recovery and carbon dioxide capture.
His early funding came from Dept. of Defense
laboratories, but eventually he caught the eye of
the NSF, and won a Presidential Young Investigator
Award for his work in polymers. But his lack of
success with funding from NIH compelled him to
move fully into organic materials synthesis.
From organometallic reactions, Tour progressed to polymeric creations, such as pol-yarylenes, polyphenylenes, flame-retardant
polymers and conjugated oligomers for electronics and optics. He also synthesized gram quantity
purifications of C60 and C70 using simple column chromatography. This work caught the eye
of leading nanotechnologists. Richard Smalley,
the discoverer of the carbon fullerene, invited
Tour to study at Rice Univ. In 1999, he moved to
the Center for Nanoscale Science and Technology, one of the country’s premier locations for
A transition to nanoscience
At the R.E. Smalley Institute, Tour took an interest in organometallic reaction development, and
experimented heavily with carbon nanotubes,
molecular electronics and nanomachines. His
ability to understand the context of nanotechnology, he says, is an appreciation for the connection
between the nanoscale and macroscopic world
he gained in his polymer chemistry work. He
says polymer chemists often consider nanoscale
properties, which typically affect properties such
as toughness, electrical conductivity and biode-gradability in polymeric synthesis. This allows
them to transition more easily into the 1- to 100-
nm realm of the nanotechnologist.
What was new for him at Rice Univ. was the
need to work with non-chemists, such as engineers
and physicists, to help transition research into
technology. Tour also learned the power of bottom-up construction. Most technology has been
achieved by top-down approaches like fashioning
an axehead from an ingot that was cut from ore.
But biological processes are bottom-up and rely on
thermodynamically controlled assembly methods.
This molecular toolkit is what has fascinated Tour.
He is also involved in biotechnology, working
with medical experts to modify carbon nanotubes
to enable delivery. Though the fruits of such
research is still decades away, he is hopeful.
“We just published a paper on graphene
nanoribbon composites where we achieved a great
0.5-weight-percent solution in which we split
nanotubes longitudinally, then alkalated the edges,
allowing them to disperse beautifully,” says Tour.
Electronics is also important to the Tour
Research Group, and some of the biggest breakthroughs are occurring through joining graphene
with silicon oxides to create transparent superca-pacitors for use in batteries and fuel cells.
Research at Tour’s laboratory can seem frenetic,
but he does his best to keep his students focused.
“I meet with students twice a week, and every
one of them I look in the eye and determine what
they are working toward. I want to find out what
is driving each one, and I want to make sure they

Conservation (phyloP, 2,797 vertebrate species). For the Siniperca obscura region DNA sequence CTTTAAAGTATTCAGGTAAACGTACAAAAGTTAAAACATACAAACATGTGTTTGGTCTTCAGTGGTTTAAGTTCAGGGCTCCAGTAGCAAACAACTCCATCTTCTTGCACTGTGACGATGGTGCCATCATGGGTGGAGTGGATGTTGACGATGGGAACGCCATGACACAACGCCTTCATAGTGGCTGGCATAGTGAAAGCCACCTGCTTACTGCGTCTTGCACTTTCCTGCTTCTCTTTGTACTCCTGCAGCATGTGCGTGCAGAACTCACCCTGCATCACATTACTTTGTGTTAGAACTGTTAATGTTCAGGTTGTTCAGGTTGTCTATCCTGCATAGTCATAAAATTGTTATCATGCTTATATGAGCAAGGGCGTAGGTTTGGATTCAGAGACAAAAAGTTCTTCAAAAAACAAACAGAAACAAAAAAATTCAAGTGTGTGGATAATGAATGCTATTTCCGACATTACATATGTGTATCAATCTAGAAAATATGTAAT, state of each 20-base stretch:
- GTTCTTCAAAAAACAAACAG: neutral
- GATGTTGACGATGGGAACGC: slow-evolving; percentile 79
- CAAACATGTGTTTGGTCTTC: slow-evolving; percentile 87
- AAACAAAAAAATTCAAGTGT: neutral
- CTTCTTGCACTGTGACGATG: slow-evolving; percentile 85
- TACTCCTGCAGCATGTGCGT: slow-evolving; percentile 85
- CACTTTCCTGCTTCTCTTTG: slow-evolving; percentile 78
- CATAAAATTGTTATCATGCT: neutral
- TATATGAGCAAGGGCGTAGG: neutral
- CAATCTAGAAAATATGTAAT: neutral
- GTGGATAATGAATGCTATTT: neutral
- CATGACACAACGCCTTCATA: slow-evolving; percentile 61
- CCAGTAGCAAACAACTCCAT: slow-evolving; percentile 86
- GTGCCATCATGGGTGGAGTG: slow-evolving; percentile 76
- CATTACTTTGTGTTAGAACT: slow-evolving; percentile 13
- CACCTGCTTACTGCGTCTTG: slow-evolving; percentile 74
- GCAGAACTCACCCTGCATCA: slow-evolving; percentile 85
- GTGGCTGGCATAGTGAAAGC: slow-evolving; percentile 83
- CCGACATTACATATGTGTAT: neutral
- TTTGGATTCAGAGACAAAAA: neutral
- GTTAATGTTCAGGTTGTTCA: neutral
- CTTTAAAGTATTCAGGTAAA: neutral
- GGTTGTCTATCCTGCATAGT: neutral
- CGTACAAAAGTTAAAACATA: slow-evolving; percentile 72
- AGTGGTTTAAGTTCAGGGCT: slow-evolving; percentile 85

are spending all of their time and intellectual
capability on it,” says Tour.
He invites 50 students a week into his home
for meals. In 2004, at one of these meals, several students were upstairs late playing Dance
Dance Revolution, a popular video game in
which players to tried keep up with complex
dance moves paired with popular music. This
now ubiquitous type of game gave Tour an idea,
which was driven home by his memory of his
wife learning the Book of Psalms through song.
One of the challenges he faced in the classroom was keeping the attention of students. He
reduced a chemistry chapter to 10 bullet points,
then recruited a professional Dance Dance Revolution competitor and a composer to develop
music and moves to go with the course material.
The program was a hit and eventually developed into an app on Apple’s i Tunes store. It has
been used by more than 40,000 teachers and
downloaded more than 1 million times. This success gave Tour other ideas, and after his success
in building both “nanocars” and “nanopeople”,
he decided to use these to form a NanoKids program that would help introduce young people
to concepts in nanotechnology. This eventually
reached 45,000 kids through a 3-D video that was
distributed throughout the country.
Part of what sets Tour apart as a researcher is
his ability for both self-reflection and the instinct
for finding all-encompassing answers. He is as apt
to ask a philosophical question as he is to tackle a
new idea in polymer chemistry, and his answers
have been thoughtful and challenging.
“The nice thing about organic chemistry is
that you can do it very quickly. In a few hours I
can have an answer to a question,” says Tour. He
recalls sitting in the library for hours, reading
about chemistry. “If I were to do this in any other
occupation, people would think ‘What a slouch’.
But to get away and think about a project for an
hour, and not answer text messages, this allows
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